Further, shouldn’t RotoViz consider coming up with a standardized process for how and when certain 40 times should be used? For instance, should we just average all available 40 times for a prospect and use that average as his 40 time? Should we use only official combine 40 times when they’re available and ignore any existing pro day data? If the subject of a post ran a 40 at the combine and a pro day, should we present both 40 times of other players when making comparisons? If a guy has only a hand-timed 40 from a pro day, should we use only pro day 40 times of other comparable players—or could we potentially use their unofficial combine 40 times, since those are also recorded by hand?

In short, how can we make the ways in which we gather, analyze, order, and present our 40 time data—and really all our data—as scientific as possible?

Are We Too Low on Philip Rivers?

RotoViz recently released its Composite Redraft QB Rankings—a great resource—but as a staff we have Philip Rivers ranked #14, and we might be selling him short.

Here’s data on Rivers that might intrigue you:

Year

Age

G

FantPt

PosRank

2006

25

16

212

8

2007

26

16

189

16

2008

27

16

287

3

2009

28

16

275

7

2010

29

16

290

4

2011

30

16

265

9

2012

31

16

208

21

2013

32

16

287

5

Avg

28.5

16

251.6

9.1

Provided by Pro-Football-Reference.com: View Original Table
Generated 6/14/2014.

If you look at the averages I’ve provided, you’ll notice that since Rivers became a starter in 2006 he hasn’t missed a game, he’s averaged over 250 fantasy points per season, and he’s on average been a top-10 QB across that timeframe—and that includes his disastrous 2012. Specifically, Rivers has finished 6 of the last 8 seasons as a top-10 QB and 3 of those seasons as a top-5 QB, including last year, when he was a Waiver Wire Wonder and the (unknown) King of the Fantasy World.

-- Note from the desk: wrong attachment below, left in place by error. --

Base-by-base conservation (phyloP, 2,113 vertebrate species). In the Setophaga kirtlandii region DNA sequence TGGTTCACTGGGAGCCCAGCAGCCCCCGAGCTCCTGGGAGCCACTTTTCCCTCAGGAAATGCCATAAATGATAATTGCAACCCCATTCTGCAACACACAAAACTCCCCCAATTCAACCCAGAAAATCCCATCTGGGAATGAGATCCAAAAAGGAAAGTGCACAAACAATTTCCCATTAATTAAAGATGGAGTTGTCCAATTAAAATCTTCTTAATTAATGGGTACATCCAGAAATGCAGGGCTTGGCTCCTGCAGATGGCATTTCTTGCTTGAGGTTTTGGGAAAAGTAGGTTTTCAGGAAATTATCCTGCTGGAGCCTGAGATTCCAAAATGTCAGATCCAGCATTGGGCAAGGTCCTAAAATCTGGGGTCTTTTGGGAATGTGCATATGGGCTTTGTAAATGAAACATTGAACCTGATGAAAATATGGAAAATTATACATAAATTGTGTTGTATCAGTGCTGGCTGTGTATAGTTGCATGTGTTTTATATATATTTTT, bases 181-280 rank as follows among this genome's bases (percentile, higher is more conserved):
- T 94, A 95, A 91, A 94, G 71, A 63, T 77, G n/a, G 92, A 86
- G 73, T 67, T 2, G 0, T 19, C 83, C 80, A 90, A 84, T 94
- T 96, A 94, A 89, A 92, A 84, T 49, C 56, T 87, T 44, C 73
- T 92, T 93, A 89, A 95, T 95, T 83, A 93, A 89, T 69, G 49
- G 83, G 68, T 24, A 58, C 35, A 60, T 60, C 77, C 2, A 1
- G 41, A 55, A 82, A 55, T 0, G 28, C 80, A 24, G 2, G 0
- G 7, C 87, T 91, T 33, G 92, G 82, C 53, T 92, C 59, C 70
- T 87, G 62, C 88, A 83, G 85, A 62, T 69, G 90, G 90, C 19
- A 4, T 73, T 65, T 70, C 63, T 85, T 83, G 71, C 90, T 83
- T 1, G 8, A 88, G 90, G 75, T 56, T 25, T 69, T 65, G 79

What Rivers has done over the course of the last 8 years might not be indicative of what he’ll do in 2014—but as a staff we seem to be 1) holding on strongly to the memory of 2012 and 2) discounting the reality of 2013. In effect, are we saying that what happened two years ago is more important than what happened both over the last eight years and just a year ago?

Has Rivers’ situation worsened noticeably since the end of last season?—is that why his ranking is low? No. Actually, his situation has arguably improved. He has yet another year to gain comfort in the offense of Mike McCoy—you know, the guy who turned Kyle Orton and Tim Tebow into low-end fantasy QB1s—and now Rivers has five good pass-catching RBs (Ryan Mathews, Danny Woodhead, Donald Brown, Marion Grice, and Kerwynn Williams), three of whom were top-30 RBs last year—and he’s also got Keenan Allen, who is moving into his second season after a 1000-yard rookie campaign; the reliable Antonio Gates, who is coming off another top-10 season; the Graham-in-the-making Ladarius Green, who is capable of becoming a force whenever the Chargers choose to unleash him; the potentially revived Eddie Royal, who pitched in last year with 650 yards and 8 scores; and the returning big-bodied deep threat, Malcom Floyd, who was a strong complementary top-40 WR for years before his 2013 injury.

Given that Rivers was the #5 QB last year and that his situation hasn’t worsened (and has potentially improved) in the offseason, on what grounds are we ranking him the #14 QB for next year? It’s possible that Rivers deserves to be the #14 QB—but an explanation might be needed.

  1. De’Anthony ran a 4.34-4.39 at his pro day  (back)
  2. In playing Devil’s Advocate to myself, I’ll also acknowledge that perhaps the electronic 40 time isn’t the best possible measure of a player’s speed.  (back)
  3. This is what I’ve done in my comparison above, but I’m not sure if that’s even the best solution. It’s just the decision I’ve made for this example.  (back)
  4. And, in all fairness, this question could be legitimately asked of many of our articles, insofar as the source of 40 times used isn’t explicit.  (back)

Matthew Freedman

Matt is the Executive Producer of the RotoViz Radio podcast channel. He started contributing to RotoViz in March 2013. In January 2016 he started working full-time at FantasyLabs, where he's the Editor-in-Chief.